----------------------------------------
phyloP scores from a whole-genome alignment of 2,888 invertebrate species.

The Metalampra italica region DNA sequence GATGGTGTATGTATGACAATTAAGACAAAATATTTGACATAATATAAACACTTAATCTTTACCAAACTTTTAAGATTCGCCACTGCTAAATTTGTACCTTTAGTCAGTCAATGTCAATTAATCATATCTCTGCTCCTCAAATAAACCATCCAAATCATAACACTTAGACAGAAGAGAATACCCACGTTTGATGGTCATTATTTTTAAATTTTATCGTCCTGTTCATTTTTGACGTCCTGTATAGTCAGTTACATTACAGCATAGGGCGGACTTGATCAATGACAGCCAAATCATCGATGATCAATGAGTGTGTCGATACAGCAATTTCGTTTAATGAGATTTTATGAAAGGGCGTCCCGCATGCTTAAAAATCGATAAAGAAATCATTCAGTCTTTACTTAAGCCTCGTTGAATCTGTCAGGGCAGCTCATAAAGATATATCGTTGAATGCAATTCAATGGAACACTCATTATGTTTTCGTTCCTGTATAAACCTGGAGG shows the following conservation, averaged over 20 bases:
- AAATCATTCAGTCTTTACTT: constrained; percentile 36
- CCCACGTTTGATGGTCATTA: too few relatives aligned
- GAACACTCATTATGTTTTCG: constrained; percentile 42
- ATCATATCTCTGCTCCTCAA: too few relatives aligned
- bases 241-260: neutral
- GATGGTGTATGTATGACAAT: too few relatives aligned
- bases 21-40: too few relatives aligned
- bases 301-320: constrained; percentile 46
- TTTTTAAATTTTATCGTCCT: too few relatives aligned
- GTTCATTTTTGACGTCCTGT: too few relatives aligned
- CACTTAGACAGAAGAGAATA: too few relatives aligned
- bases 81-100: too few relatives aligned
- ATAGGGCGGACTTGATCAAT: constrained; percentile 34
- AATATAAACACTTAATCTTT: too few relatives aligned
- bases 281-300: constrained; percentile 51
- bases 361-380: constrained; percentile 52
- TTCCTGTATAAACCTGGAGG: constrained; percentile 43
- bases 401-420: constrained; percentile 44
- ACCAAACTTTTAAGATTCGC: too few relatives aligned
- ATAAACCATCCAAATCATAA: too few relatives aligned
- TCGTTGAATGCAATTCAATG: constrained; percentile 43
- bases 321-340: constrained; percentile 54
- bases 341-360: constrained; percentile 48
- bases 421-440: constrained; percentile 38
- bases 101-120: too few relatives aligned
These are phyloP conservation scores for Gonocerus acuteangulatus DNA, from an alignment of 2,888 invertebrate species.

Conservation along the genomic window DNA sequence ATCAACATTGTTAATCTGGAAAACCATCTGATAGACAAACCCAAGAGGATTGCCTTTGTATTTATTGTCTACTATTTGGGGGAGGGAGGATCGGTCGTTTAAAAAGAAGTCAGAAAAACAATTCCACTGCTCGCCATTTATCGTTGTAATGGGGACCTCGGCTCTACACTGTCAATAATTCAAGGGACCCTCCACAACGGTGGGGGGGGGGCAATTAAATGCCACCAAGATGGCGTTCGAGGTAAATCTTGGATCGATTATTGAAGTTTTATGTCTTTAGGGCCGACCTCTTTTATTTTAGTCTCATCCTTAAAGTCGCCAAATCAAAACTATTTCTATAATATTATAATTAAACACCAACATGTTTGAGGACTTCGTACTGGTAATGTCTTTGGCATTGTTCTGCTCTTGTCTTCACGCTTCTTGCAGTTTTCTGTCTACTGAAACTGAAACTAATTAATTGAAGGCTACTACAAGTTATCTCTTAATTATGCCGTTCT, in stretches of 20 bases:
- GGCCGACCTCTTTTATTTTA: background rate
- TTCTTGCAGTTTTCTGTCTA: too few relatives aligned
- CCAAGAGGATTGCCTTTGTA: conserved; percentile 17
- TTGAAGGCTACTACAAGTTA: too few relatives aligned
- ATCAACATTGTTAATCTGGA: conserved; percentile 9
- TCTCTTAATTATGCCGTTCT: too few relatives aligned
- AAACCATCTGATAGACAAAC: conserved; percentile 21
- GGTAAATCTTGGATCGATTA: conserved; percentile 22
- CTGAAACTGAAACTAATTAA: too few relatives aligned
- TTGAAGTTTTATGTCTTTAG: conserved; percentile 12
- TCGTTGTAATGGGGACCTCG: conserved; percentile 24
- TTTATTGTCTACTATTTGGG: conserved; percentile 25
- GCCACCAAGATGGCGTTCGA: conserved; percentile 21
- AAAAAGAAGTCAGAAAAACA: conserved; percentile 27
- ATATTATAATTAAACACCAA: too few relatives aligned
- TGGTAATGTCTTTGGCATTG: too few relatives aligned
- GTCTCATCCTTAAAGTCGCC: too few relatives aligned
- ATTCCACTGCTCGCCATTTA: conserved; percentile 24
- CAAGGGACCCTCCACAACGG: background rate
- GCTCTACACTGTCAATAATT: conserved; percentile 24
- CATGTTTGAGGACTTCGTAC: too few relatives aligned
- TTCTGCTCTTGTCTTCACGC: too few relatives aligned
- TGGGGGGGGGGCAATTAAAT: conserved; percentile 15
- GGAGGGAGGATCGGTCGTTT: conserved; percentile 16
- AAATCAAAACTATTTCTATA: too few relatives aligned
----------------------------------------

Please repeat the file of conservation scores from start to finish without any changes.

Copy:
phyloP scores from a whole-genome alignment of 2,888 invertebrate species.

The Metalampra italica region DNA sequence GATGGTGTATGTATGACAATTAAGACAAAATATTTGACATAATATAAACACTTAATCTTTACCAAACTTTTAAGATTCGCCACTGCTAAATTTGTACCTTTAGTCAGTCAATGTCAATTAATCATATCTCTGCTCCTCAAATAAACCATCCAAATCATAACACTTAGACAGAAGAGAATACCCACGTTTGATGGTCATTATTTTTAAATTTTATCGTCCTGTTCATTTTTGACGTCCTGTATAGTCAGTTACATTACAGCATAGGGCGGACTTGATCAATGACAGCCAAATCATCGATGATCAATGAGTGTGTCGATACAGCAATTTCGTTTAATGAGATTTTATGAAAGGGCGTCCCGCATGCTTAAAAATCGATAAAGAAATCATTCAGTCTTTACTTAAGCCTCGTTGAATCTGTCAGGGCAGCTCATAAAGATATATCGTTGAATGCAATTCAATGGAACACTCATTATGTTTTCGTTCCTGTATAAACCTGGAGG shows the following conservation, averaged over 20 bases:
- AAATCATTCAGTCTTTACTT: constrained; percentile 36
- CCCACGTTTGATGGTCATTA: too few relatives aligned
- GAACACTCATTATGTTTTCG: constrained; percentile 42
- ATCATATCTCTGCTCCTCAA: too few relatives aligned
- bases 241-260: neutral
- GATGGTGTATGTATGACAAT: too few relatives aligned
- bases 21-40: too few relatives aligned
- bases 301-320: constrained; percentile 46
- TTTTTAAATTTTATCGTCCT: too few relatives aligned
- GTTCATTTTTGACGTCCTGT: too few relatives aligned
- CACTTAGACAGAAGAGAATA: too few relatives aligned
- bases 81-100: too few relatives aligned
- ATAGGGCGGACTTGATCAAT: constrained; percentile 34
- AATATAAACACTTAATCTTT: too few relatives aligned
- bases 281-300: constrained; percentile 51
- bases 361-380: constrained; percentile 52
- TTCCTGTATAAACCTGGAGG: constrained; percentile 43
- bases 401-420: constrained; percentile 44
- ACCAAACTTTTAAGATTCGC: too few relatives aligned
- ATAAACCATCCAAATCATAA: too few relatives aligned
- TCGTTGAATGCAATTCAATG: constrained; percentile 43
- bases 321-340: constrained; percentile 54
- bases 341-360: constrained; percentile 48
- bases 421-440: constrained; percentile 38
- bases 101-120: too few relatives aligned
These are phyloP conservation scores for Gonocerus acuteangulatus DNA, from an alignment of 2,888 invertebrate species.

Conservation along the genomic window DNA sequence ATCAACATTGTTAATCTGGAAAACCATCTGATAGACAAACCCAAGAGGATTGCCTTTGTATTTATTGTCTACTATTTGGGGGAGGGAGGATCGGTCGTTTAAAAAGAAGTCAGAAAAACAATTCCACTGCTCGCCATTTATCGTTGTAATGGGGACCTCGGCTCTACACTGTCAATAATTCAAGGGACCCTCCACAACGGTGGGGGGGGGGCAATTAAATGCCACCAAGATGGCGTTCGAGGTAAATCTTGGATCGATTATTGAAGTTTTATGTCTTTAGGGCCGACCTCTTTTATTTTAGTCTCATCCTTAAAGTCGCCAAATCAAAACTATTTCTATAATATTATAATTAAACACCAACATGTTTGAGGACTTCGTACTGGTAATGTCTTTGGCATTGTTCTGCTCTTGTCTTCACGCTTCTTGCAGTTTTCTGTCTACTGAAACTGAAACTAATTAATTGAAGGCTACTACAAGTTATCTCTTAATTATGCCGTTCT, in stretches of 20 bases:
- GGCCGACCTCTTTTATTTTA: background rate
- TTCTTGCAGTTTTCTGTCTA: too few relatives aligned
- CCAAGAGGATTGCCTTTGTA: conserved; percentile 17
- TTGAAGGCTACTACAAGTTA: too few relatives aligned
- ATCAACATTGTTAATCTGGA: conserved; percentile 9
- TCTCTTAATTATGCCGTTCT: too few relatives aligned
- AAACCATCTGATAGACAAAC: conserved; percentile 21
- GGTAAATCTTGGATCGATTA: conserved; percentile 22
- CTGAAACTGAAACTAATTAA: too few relatives aligned
- TTGAAGTTTTATGTCTTTAG: conserved; percentile 12
- TCGTTGTAATGGGGACCTCG: conserved; percentile 24
- TTTATTGTCTACTATTTGGG: conserved; percentile 25
- GCCACCAAGATGGCGTTCGA: conserved; percentile 21
- AAAAAGAAGTCAGAAAAACA: conserved; percentile 27
- ATATTATAATTAAACACCAA: too few relatives aligned
- TGGTAATGTCTTTGGCATTG: too few relatives aligned
- GTCTCATCCTTAAAGTCGCC: too few relatives aligned
- ATTCCACTGCTCGCCATTTA: conserved; percentile 24
- CAAGGGACCCTCCACAACGG: background rate
- GCTCTACACTGTCAATAATT: conserved; percentile 24
- CATGTTTGAGGACTTCGTAC: too few relatives aligned
- TTCTGCTCTTGTCTTCACGC: too few relatives aligned
- TGGGGGGGGGGCAATTAAAT: conserved; percentile 15
- GGAGGGAGGATCGGTCGTTT: conserved; percentile 16
- AAATCAAAACTATTTCTATA: too few relatives aligned